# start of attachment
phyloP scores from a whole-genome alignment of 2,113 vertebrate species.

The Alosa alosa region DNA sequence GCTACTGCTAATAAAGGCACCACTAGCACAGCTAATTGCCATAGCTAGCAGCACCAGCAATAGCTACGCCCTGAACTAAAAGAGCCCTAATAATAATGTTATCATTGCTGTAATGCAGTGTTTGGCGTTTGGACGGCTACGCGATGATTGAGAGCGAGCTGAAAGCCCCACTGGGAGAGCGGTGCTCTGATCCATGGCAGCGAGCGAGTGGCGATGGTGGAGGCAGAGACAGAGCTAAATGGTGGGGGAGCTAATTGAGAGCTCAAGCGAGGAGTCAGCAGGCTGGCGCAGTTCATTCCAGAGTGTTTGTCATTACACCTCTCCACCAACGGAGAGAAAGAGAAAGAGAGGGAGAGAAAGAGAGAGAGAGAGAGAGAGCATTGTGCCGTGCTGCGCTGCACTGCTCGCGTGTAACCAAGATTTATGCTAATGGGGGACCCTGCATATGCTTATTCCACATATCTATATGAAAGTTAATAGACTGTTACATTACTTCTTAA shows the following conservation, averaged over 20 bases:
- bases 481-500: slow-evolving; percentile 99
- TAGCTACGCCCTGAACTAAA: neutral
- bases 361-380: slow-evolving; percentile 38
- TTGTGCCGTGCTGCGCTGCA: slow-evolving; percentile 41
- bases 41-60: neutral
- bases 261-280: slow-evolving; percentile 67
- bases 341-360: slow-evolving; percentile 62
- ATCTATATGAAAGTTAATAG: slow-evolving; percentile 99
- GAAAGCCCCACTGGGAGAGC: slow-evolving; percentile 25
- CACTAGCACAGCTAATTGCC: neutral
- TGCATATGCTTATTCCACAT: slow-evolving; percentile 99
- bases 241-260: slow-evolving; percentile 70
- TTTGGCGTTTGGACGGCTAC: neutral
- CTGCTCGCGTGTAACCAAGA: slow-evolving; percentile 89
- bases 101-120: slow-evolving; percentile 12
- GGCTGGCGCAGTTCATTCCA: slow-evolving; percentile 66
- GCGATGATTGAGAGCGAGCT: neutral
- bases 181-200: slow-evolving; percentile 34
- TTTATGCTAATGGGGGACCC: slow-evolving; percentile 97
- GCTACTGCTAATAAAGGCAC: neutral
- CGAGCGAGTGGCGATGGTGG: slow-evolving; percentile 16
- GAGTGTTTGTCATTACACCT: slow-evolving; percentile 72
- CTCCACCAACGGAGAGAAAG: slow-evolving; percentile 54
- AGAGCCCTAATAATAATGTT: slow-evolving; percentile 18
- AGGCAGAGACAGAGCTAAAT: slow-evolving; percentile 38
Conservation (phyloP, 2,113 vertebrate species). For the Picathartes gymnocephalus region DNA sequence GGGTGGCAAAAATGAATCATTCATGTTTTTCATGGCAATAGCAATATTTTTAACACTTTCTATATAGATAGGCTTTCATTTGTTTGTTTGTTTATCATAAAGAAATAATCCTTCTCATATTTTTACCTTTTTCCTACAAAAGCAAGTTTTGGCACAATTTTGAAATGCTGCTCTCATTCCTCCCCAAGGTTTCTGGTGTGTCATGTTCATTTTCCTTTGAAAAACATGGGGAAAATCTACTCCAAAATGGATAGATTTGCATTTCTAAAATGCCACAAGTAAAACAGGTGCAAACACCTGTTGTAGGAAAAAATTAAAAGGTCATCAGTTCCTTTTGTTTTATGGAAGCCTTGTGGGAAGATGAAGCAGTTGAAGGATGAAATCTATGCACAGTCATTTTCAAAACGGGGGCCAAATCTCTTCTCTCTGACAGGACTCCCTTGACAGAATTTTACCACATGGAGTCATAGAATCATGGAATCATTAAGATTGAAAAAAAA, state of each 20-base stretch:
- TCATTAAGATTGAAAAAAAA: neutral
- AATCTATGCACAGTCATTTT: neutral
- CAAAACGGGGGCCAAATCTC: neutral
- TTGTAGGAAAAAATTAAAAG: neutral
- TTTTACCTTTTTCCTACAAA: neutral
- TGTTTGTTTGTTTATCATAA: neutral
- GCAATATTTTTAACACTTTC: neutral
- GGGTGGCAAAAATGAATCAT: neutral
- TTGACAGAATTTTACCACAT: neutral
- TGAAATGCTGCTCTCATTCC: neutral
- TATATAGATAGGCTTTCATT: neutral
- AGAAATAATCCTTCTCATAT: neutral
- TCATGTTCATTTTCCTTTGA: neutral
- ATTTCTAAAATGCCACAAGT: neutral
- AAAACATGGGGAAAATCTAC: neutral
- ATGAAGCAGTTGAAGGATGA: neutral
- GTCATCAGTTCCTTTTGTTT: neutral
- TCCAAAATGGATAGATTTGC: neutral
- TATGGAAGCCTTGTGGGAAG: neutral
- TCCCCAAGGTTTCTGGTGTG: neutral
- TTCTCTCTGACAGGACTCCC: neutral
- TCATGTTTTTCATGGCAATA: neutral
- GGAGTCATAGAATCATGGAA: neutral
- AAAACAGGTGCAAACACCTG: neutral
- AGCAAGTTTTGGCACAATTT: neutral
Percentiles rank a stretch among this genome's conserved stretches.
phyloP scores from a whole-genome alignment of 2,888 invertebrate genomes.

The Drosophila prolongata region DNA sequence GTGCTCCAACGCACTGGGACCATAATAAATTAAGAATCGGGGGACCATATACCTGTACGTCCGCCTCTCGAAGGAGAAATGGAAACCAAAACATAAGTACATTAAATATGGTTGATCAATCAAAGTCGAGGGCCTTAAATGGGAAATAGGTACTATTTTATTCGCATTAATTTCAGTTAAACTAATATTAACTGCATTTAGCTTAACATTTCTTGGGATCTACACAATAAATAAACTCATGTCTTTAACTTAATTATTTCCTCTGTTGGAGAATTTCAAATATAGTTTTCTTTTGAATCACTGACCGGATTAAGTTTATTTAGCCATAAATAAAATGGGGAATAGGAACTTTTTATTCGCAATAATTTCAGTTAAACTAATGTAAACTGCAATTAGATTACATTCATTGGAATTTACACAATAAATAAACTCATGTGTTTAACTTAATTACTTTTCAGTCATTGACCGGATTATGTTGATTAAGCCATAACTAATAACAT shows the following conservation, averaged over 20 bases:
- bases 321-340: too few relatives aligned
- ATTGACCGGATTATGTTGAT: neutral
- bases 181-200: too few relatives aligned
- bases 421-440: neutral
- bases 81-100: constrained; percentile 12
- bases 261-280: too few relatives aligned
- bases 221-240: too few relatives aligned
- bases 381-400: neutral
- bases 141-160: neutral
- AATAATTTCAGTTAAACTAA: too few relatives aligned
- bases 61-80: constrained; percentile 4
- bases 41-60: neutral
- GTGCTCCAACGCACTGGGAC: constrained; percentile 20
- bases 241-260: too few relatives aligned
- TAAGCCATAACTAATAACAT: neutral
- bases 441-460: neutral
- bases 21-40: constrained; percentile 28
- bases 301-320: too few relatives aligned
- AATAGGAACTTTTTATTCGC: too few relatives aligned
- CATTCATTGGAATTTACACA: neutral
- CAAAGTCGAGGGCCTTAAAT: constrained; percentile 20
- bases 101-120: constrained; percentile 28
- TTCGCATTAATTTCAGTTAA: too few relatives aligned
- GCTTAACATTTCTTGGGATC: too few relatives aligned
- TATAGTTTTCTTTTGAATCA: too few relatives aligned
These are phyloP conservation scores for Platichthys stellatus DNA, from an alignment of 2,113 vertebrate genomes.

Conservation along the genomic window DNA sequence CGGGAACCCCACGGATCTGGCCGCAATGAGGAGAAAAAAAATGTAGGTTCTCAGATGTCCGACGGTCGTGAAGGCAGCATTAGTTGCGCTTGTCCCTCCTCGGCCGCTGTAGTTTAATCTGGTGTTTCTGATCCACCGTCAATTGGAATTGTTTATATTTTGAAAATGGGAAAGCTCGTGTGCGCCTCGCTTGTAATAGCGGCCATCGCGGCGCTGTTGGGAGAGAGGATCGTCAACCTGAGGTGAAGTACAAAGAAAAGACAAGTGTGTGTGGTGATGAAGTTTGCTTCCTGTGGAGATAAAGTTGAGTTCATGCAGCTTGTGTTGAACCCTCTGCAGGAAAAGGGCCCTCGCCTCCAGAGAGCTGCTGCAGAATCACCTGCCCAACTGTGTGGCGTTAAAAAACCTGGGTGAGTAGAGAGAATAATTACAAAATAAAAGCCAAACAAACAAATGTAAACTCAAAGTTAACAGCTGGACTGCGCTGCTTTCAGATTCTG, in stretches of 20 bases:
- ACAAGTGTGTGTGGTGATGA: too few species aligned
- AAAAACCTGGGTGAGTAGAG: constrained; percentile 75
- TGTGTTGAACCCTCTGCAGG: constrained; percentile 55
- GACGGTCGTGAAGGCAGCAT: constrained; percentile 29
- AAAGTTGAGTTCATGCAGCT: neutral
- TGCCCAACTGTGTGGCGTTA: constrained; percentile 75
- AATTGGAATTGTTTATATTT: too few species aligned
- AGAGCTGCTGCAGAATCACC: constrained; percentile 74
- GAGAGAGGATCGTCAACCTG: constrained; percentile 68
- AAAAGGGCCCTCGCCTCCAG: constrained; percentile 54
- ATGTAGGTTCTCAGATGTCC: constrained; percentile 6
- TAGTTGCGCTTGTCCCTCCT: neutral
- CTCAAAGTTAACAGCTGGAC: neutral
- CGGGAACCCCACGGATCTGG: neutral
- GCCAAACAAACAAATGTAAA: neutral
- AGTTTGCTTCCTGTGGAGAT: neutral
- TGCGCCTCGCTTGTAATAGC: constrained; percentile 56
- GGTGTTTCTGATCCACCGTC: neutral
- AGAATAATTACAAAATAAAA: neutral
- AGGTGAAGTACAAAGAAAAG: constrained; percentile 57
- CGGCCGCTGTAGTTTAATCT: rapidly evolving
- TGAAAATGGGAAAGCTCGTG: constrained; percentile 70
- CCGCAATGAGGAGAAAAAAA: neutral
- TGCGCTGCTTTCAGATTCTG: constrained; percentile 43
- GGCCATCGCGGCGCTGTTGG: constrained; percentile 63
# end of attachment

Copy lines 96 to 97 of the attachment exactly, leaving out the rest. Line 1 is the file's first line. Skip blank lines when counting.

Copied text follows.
- CTCAAAGTTAACAGCTGGAC: neutral
- CGGGAACCCCACGGATCTGG: neutral